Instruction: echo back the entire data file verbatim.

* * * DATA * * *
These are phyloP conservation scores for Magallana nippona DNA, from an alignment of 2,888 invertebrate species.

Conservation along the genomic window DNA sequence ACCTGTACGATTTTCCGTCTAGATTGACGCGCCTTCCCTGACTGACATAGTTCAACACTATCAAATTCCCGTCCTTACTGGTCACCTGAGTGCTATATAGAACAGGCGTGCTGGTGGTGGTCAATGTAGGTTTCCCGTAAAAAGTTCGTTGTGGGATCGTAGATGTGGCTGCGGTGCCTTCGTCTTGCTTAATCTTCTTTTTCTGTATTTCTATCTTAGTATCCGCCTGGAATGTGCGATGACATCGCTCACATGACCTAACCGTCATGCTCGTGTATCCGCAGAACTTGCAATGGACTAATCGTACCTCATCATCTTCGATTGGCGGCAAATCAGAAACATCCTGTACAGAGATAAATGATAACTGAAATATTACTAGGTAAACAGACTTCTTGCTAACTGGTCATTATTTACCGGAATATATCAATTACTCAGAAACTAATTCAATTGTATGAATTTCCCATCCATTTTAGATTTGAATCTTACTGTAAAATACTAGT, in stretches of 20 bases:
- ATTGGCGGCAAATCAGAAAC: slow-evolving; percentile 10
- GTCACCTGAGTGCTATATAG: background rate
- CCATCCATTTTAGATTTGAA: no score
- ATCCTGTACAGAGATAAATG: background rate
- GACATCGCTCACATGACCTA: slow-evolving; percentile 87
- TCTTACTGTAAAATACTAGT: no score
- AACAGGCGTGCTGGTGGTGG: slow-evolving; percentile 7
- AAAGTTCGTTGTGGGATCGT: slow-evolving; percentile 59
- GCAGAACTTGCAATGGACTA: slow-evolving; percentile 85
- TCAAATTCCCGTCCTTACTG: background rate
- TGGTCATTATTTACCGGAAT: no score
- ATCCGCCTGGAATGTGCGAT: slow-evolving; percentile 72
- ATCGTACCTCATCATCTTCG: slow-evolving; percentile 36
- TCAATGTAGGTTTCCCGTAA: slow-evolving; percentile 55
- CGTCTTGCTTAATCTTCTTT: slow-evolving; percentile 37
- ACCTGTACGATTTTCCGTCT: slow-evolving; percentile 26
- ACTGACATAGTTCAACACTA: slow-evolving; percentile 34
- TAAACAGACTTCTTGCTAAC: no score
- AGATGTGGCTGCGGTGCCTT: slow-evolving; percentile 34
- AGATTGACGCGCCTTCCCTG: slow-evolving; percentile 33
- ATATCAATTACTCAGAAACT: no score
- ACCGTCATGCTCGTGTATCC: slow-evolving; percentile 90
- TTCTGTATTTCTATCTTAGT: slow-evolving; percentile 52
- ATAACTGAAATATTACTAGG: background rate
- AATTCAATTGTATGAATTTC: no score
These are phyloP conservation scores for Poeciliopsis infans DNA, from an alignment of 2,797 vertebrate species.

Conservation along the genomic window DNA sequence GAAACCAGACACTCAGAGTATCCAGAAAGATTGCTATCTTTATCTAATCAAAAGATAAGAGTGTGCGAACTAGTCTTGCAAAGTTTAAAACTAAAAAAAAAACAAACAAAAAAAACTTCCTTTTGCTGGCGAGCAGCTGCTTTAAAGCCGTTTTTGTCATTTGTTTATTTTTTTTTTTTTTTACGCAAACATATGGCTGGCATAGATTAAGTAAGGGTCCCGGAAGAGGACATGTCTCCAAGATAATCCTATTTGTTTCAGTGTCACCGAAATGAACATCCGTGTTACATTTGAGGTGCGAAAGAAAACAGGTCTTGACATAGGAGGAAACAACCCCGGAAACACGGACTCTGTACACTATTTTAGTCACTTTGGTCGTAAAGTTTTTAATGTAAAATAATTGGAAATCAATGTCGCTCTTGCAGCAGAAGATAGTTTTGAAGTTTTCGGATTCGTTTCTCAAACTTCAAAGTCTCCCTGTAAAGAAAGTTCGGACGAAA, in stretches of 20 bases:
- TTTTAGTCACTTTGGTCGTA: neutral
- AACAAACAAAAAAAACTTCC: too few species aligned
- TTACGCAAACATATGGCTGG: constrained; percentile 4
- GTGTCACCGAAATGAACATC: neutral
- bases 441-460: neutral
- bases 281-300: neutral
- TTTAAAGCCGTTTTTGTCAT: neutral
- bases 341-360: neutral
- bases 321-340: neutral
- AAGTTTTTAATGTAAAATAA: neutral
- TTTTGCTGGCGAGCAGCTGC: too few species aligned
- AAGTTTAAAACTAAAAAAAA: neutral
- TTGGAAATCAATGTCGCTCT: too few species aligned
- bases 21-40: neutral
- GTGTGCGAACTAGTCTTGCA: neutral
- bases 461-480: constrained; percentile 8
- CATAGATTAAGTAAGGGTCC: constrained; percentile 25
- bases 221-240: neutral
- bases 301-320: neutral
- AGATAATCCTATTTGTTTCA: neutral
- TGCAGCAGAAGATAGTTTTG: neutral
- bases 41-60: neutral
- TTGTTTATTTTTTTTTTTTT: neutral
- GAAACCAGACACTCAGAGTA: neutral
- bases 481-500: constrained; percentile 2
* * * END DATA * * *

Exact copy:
These are phyloP conservation scores for Magallana nippona DNA, from an alignment of 2,888 invertebrate species.

Conservation along the genomic window DNA sequence ACCTGTACGATTTTCCGTCTAGATTGACGCGCCTTCCCTGACTGACATAGTTCAACACTATCAAATTCCCGTCCTTACTGGTCACCTGAGTGCTATATAGAACAGGCGTGCTGGTGGTGGTCAATGTAGGTTTCCCGTAAAAAGTTCGTTGTGGGATCGTAGATGTGGCTGCGGTGCCTTCGTCTTGCTTAATCTTCTTTTTCTGTATTTCTATCTTAGTATCCGCCTGGAATGTGCGATGACATCGCTCACATGACCTAACCGTCATGCTCGTGTATCCGCAGAACTTGCAATGGACTAATCGTACCTCATCATCTTCGATTGGCGGCAAATCAGAAACATCCTGTACAGAGATAAATGATAACTGAAATATTACTAGGTAAACAGACTTCTTGCTAACTGGTCATTATTTACCGGAATATATCAATTACTCAGAAACTAATTCAATTGTATGAATTTCCCATCCATTTTAGATTTGAATCTTACTGTAAAATACTAGT, in stretches of 20 bases:
- ATTGGCGGCAAATCAGAAAC: slow-evolving; percentile 10
- GTCACCTGAGTGCTATATAG: background rate
- CCATCCATTTTAGATTTGAA: no score
- ATCCTGTACAGAGATAAATG: background rate
- GACATCGCTCACATGACCTA: slow-evolving; percentile 87
- TCTTACTGTAAAATACTAGT: no score
- AACAGGCGTGCTGGTGGTGG: slow-evolving; percentile 7
- AAAGTTCGTTGTGGGATCGT: slow-evolving; percentile 59
- GCAGAACTTGCAATGGACTA: slow-evolving; percentile 85
- TCAAATTCCCGTCCTTACTG: background rate
- TGGTCATTATTTACCGGAAT: no score
- ATCCGCCTGGAATGTGCGAT: slow-evolving; percentile 72
- ATCGTACCTCATCATCTTCG: slow-evolving; percentile 36
- TCAATGTAGGTTTCCCGTAA: slow-evolving; percentile 55
- CGTCTTGCTTAATCTTCTTT: slow-evolving; percentile 37
- ACCTGTACGATTTTCCGTCT: slow-evolving; percentile 26
- ACTGACATAGTTCAACACTA: slow-evolving; percentile 34
- TAAACAGACTTCTTGCTAAC: no score
- AGATGTGGCTGCGGTGCCTT: slow-evolving; percentile 34
- AGATTGACGCGCCTTCCCTG: slow-evolving; percentile 33
- ATATCAATTACTCAGAAACT: no score
- ACCGTCATGCTCGTGTATCC: slow-evolving; percentile 90
- TTCTGTATTTCTATCTTAGT: slow-evolving; percentile 52
- ATAACTGAAATATTACTAGG: background rate
- AATTCAATTGTATGAATTTC: no score
These are phyloP conservation scores for Poeciliopsis infans DNA, from an alignment of 2,797 vertebrate species.

Conservation along the genomic window DNA sequence GAAACCAGACACTCAGAGTATCCAGAAAGATTGCTATCTTTATCTAATCAAAAGATAAGAGTGTGCGAACTAGTCTTGCAAAGTTTAAAACTAAAAAAAAAACAAACAAAAAAAACTTCCTTTTGCTGGCGAGCAGCTGCTTTAAAGCCGTTTTTGTCATTTGTTTATTTTTTTTTTTTTTTACGCAAACATATGGCTGGCATAGATTAAGTAAGGGTCCCGGAAGAGGACATGTCTCCAAGATAATCCTATTTGTTTCAGTGTCACCGAAATGAACATCCGTGTTACATTTGAGGTGCGAAAGAAAACAGGTCTTGACATAGGAGGAAACAACCCCGGAAACACGGACTCTGTACACTATTTTAGTCACTTTGGTCGTAAAGTTTTTAATGTAAAATAATTGGAAATCAATGTCGCTCTTGCAGCAGAAGATAGTTTTGAAGTTTTCGGATTCGTTTCTCAAACTTCAAAGTCTCCCTGTAAAGAAAGTTCGGACGAAA, in stretches of 20 bases:
- TTTTAGTCACTTTGGTCGTA: neutral
- AACAAACAAAAAAAACTTCC: too few species aligned
- TTACGCAAACATATGGCTGG: constrained; percentile 4
- GTGTCACCGAAATGAACATC: neutral
- bases 441-460: neutral
- bases 281-300: neutral
- TTTAAAGCCGTTTTTGTCAT: neutral
- bases 341-360: neutral
- bases 321-340: neutral
- AAGTTTTTAATGTAAAATAA: neutral
- TTTTGCTGGCGAGCAGCTGC: too few species aligned
- AAGTTTAAAACTAAAAAAAA: neutral
- TTGGAAATCAATGTCGCTCT: too few species aligned
- bases 21-40: neutral
- GTGTGCGAACTAGTCTTGCA: neutral
- bases 461-480: constrained; percentile 8
- CATAGATTAAGTAAGGGTCC: constrained; percentile 25
- bases 221-240: neutral
- bases 301-320: neutral
- AGATAATCCTATTTGTTTCA: neutral
- TGCAGCAGAAGATAGTTTTG: neutral
- bases 41-60: neutral
- TTGTTTATTTTTTTTTTTTT: neutral
- GAAACCAGACACTCAGAGTA: neutral
- bases 481-500: constrained; percentile 2